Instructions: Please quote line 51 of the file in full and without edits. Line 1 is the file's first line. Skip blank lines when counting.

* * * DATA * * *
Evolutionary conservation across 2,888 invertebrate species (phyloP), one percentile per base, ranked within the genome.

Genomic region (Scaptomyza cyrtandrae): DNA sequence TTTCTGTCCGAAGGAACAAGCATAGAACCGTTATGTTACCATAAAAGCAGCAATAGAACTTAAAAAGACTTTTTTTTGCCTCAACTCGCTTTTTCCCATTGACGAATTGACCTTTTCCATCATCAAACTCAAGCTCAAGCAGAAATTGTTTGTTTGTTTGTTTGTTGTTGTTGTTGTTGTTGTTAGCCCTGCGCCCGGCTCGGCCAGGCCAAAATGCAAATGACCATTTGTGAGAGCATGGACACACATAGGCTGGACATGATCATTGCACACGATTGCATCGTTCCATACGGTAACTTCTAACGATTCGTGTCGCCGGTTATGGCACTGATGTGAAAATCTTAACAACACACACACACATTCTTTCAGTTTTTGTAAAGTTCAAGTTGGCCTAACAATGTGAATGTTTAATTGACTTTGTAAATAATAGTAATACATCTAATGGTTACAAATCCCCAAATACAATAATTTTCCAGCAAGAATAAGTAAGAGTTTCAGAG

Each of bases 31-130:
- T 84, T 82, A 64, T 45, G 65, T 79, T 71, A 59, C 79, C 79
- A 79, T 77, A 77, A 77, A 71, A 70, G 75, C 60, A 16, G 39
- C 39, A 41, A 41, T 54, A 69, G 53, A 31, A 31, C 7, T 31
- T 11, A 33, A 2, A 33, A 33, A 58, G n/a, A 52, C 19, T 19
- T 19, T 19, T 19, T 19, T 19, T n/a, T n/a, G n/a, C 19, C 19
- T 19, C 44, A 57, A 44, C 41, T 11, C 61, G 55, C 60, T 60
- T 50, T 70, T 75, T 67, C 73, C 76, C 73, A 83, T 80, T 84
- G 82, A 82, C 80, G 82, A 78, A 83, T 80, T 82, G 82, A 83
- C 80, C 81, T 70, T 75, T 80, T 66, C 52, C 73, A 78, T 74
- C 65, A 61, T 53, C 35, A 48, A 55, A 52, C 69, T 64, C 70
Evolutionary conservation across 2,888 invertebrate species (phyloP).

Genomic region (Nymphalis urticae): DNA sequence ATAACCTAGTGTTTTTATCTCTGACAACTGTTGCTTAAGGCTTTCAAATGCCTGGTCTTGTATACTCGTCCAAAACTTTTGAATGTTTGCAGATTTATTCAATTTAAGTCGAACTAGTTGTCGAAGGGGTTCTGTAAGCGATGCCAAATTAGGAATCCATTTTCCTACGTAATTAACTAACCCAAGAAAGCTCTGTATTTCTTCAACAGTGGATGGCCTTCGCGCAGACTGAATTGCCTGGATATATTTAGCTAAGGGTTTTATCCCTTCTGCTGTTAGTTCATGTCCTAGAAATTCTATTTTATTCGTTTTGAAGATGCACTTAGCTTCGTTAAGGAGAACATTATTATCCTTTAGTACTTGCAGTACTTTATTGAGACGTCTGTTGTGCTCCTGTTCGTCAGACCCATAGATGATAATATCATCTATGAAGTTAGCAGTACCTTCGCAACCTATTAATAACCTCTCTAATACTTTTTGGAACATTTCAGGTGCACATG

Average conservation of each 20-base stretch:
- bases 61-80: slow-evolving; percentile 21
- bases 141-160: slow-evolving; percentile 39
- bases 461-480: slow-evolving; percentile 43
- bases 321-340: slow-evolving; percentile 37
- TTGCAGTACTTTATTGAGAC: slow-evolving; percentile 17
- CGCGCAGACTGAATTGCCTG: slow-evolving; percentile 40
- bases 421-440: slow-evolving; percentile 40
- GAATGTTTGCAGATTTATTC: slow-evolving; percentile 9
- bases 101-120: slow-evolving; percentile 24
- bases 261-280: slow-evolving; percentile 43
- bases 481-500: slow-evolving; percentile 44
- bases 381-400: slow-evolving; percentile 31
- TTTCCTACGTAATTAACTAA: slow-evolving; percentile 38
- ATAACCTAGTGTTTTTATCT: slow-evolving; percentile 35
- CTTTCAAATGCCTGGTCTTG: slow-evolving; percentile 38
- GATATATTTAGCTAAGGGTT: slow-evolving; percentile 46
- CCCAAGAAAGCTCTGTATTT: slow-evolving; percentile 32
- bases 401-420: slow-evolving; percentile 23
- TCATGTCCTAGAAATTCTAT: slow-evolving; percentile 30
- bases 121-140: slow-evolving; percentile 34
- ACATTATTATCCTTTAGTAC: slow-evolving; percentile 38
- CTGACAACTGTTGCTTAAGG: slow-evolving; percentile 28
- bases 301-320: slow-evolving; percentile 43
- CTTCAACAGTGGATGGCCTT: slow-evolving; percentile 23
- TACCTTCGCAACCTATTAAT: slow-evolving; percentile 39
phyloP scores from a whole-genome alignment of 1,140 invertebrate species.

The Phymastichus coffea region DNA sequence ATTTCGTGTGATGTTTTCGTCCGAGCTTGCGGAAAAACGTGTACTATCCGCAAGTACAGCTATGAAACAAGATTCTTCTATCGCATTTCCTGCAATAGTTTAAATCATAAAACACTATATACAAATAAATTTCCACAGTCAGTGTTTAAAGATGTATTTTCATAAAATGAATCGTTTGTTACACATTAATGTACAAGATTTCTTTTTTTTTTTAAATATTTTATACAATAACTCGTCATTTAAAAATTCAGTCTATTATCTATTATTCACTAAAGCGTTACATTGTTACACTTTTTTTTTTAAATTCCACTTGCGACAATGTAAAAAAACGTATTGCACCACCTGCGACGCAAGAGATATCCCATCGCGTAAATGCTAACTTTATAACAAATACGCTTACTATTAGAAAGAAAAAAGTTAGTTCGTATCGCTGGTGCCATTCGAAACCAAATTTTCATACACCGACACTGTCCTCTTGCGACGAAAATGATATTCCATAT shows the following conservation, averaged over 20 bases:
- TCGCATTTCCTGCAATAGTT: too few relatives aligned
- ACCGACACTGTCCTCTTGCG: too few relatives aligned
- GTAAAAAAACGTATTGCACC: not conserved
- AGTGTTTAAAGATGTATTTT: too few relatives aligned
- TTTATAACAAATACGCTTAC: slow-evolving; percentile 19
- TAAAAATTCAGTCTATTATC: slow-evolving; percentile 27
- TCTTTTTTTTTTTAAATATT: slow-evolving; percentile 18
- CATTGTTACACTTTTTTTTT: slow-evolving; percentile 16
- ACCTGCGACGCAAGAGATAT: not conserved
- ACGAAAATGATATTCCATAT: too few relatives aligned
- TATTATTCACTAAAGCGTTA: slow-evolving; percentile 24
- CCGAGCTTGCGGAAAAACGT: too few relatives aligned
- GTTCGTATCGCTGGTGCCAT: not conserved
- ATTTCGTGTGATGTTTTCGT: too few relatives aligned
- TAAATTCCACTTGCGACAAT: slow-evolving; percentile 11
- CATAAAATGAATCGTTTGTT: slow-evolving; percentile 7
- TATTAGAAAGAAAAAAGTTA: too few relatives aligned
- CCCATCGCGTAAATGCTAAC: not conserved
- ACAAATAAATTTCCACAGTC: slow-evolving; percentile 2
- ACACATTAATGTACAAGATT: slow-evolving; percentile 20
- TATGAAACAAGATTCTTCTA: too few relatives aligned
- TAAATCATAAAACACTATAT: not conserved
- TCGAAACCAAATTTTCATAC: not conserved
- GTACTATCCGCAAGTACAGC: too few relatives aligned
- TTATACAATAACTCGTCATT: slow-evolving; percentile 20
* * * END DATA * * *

- CATTGTTACACTTTTTTTTT: slow-evolving; percentile 16